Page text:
It adds the ban is a result of tradition and custom because there is "no single Islamic text" or judicial ruling prohibiting women from taking to the kingdom's highways.

The petition website,, includes short videos of women driving while clad in the head-to-toe black robes they are required to wear, with only their eyes exposed.

It features an "honour wall" naming 108 women whom it said have defied the kingdom's driving ban.

Activists are also encouraging women to post pictures of themselves driving using a Twitter hashtag, #IWillDriveMyself, as well as on Instagram and YouTube. "This year will be bigger," one Tweet vowed, following a similar campaign last year.

"We are trying to do something to refresh this demand" that women be allowed to drive, one activist, Nasima al-Sada, told AFP. "It doesn't stop," she said of the national campaign.

"We are asking the ladies to sit behind the wheel and take action" on October 26 "or any day", Sada said from the kingdom's Eastern Province, home to most of the country's oil reserves.

Saudi Arabia is OPEC's biggest oil exporter and the country's economy has been one of the best performing in the Group of 20 leading nations, according to the International Monetary Fund.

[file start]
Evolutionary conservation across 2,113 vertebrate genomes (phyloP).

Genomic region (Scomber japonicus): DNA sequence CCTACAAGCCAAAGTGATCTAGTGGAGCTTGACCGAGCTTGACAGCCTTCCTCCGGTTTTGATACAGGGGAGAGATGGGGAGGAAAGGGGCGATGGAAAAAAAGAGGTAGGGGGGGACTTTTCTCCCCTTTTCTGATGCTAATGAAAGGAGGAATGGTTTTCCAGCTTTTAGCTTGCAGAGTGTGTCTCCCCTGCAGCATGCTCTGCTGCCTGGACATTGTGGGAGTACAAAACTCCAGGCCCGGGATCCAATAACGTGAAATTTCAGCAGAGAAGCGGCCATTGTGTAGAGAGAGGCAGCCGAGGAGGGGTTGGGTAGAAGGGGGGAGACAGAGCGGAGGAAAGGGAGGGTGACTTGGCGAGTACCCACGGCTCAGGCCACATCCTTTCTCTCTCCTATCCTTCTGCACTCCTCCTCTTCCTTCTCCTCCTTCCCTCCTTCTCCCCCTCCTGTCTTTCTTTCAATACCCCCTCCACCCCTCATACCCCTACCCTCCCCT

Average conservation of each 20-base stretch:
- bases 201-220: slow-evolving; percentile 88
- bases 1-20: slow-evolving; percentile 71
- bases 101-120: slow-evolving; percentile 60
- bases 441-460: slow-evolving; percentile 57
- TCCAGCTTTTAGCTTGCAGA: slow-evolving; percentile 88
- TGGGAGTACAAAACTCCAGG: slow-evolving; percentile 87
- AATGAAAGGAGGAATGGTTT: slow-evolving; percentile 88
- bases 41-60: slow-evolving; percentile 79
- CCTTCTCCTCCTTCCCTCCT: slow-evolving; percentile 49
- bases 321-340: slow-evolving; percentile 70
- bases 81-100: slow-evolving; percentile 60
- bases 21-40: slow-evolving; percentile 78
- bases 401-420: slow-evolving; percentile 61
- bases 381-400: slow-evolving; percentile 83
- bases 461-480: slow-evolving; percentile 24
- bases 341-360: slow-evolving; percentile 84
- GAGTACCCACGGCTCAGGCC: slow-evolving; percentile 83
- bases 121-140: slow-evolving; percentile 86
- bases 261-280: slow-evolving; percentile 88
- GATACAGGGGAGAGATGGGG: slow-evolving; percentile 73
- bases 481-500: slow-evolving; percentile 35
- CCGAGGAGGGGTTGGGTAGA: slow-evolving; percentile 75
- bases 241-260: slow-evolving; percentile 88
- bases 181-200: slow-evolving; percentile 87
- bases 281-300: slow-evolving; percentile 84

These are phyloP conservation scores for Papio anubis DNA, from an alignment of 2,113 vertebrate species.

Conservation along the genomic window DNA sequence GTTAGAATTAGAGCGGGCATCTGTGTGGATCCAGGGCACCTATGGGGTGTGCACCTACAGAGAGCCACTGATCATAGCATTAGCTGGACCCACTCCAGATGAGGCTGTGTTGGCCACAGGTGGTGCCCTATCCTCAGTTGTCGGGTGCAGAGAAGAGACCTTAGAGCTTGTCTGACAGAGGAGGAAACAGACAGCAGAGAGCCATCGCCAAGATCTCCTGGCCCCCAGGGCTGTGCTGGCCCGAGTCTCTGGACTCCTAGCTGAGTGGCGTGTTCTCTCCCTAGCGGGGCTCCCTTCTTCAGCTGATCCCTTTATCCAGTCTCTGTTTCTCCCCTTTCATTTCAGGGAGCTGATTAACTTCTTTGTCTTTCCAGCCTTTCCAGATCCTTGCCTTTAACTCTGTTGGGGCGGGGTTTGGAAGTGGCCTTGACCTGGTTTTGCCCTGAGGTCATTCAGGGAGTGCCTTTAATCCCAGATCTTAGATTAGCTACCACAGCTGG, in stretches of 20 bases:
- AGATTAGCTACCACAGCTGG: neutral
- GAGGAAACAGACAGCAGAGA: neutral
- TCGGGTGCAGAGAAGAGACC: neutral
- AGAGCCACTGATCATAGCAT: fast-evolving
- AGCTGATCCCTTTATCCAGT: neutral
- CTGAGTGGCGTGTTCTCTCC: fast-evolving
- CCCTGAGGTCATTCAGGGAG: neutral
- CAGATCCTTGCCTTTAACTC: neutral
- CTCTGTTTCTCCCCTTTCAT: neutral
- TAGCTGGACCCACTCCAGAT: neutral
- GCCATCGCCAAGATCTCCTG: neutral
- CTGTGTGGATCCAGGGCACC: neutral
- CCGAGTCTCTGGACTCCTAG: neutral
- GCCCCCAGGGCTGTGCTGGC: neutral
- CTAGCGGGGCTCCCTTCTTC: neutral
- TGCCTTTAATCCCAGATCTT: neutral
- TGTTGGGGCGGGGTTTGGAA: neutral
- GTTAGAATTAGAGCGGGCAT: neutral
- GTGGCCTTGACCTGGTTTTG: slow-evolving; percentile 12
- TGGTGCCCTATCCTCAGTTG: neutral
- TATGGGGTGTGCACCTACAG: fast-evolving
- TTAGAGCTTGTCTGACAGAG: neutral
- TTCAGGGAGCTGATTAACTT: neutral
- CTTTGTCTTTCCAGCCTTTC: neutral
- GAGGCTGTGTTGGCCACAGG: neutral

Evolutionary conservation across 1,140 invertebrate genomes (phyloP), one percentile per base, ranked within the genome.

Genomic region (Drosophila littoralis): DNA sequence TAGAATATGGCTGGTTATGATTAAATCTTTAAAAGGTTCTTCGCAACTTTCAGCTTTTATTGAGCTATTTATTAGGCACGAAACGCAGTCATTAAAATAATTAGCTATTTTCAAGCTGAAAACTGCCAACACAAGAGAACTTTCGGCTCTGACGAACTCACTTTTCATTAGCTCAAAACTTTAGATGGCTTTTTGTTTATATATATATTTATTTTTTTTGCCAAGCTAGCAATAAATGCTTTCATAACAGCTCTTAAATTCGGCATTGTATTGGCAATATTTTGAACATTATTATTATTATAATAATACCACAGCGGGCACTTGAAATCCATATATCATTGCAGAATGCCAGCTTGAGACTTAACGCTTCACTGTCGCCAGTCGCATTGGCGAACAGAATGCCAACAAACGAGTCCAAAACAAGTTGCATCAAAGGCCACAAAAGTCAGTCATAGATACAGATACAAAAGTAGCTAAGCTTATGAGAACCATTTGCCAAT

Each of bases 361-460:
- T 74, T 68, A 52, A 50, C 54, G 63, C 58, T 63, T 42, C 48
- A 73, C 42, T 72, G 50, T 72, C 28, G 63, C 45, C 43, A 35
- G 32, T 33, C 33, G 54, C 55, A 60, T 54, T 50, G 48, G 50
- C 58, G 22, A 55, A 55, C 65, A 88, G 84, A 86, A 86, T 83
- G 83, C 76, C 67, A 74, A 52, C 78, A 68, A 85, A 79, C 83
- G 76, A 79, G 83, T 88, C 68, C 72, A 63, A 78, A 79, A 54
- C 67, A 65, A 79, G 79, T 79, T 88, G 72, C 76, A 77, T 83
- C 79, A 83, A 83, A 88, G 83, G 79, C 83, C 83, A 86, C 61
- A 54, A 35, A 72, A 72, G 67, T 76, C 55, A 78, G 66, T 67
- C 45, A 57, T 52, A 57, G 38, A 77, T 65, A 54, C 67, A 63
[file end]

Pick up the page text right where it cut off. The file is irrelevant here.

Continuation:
Several Saudi women holding corporate CEO and other senior management positions were included in this year's Forbes list of 200 most powerful Arab women, but they cannot drive in their own country.

Last year, activists also focused their demands on October 26 - which they simply call a "symbolic" date as part of efforts to press for women's right to drive.

At least 16 were fined for taking the wheel on that day. Sada said that if women are afraid of such reprisals from authorities, or from the men in their lives, activists hope they could still drive and post their actions, even anonymously. "We are trying to change women's thinking," she said. "We believe it's our right... and we don't want anyone to control our lives".

Saudi women still need permission from a male guardian to work and marry, while restaurants are divided into "family sections" and separate areas for single men.